N. Carolina sues towing company for price-gouging amid virus
RALEIGH, N.C. (AP) — Authorities in North Carolina filed the state’s first price-gouging lawsuit against a towing company accused of employing predatory towing and booting practices during the coronavirus pandemic.
A temporary restraining order was issued on Charlotte’s A1 Towing Solutions and its owner, David Satterfield, for allegedly violating the state’s price gouging statute, North Carolina Attorney General Josh Stein said in a statement Tuesday. The order bans them from conducting their towing business until a court hearing.
The lawsuit filed Monday in Wake County alleges Satterfield and A1 Towing Solutions improperly booted and towed trucks that were delivering necessary supplies, including food and water, during the pandemic. According to the lawsuit, the company booted trucks that had permission to park from property owners, and then charged drivers more than $4,000 to release their trailers.
The lawsuit said the company also employed practices that doubled towing prices, and charged other inflated fees for credit card use and DMV filings.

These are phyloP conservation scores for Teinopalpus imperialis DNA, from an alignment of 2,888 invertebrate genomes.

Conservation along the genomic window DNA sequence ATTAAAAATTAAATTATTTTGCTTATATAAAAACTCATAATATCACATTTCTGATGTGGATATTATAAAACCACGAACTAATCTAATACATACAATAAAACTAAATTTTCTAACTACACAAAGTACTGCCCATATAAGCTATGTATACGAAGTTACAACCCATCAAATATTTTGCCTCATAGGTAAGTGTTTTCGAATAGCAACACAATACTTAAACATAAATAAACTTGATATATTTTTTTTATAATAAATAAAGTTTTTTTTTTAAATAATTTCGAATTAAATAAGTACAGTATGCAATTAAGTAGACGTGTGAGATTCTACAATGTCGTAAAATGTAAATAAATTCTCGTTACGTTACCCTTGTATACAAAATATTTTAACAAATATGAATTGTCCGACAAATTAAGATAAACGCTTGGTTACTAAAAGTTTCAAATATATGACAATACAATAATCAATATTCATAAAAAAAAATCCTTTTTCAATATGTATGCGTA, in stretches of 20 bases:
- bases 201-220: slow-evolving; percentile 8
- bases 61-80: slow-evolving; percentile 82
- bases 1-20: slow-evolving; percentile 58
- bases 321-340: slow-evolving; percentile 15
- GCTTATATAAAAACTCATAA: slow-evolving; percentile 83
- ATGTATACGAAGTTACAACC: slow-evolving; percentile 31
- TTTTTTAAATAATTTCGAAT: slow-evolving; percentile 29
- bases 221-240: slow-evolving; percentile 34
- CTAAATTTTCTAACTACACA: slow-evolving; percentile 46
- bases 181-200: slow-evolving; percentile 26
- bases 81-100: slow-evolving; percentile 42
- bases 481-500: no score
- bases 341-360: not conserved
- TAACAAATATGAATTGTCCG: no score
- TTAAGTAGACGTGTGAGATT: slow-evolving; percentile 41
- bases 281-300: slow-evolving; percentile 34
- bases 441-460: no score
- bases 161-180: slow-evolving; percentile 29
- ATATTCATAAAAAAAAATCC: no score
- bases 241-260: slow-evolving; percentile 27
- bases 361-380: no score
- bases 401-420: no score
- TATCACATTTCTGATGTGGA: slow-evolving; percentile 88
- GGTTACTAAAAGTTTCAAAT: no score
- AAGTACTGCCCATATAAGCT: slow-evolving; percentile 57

“As a result of A1 Towing Solutions and Satterfield’s actions, drivers were delayed in delivering critical supplies needed in North Carolina and other states to respond to the pandemic,” Stein said.
The state’s price gouging statute went into effect on March 10 after Gov. Roy Cooper issued a state of emergency in response to the virus outbreak. Since then, Stein said their office has received 1,763 complaints of price gouging in the state.
The News & Observer could not reach A-1 Towing Solutions and Satterfield for comment on the story.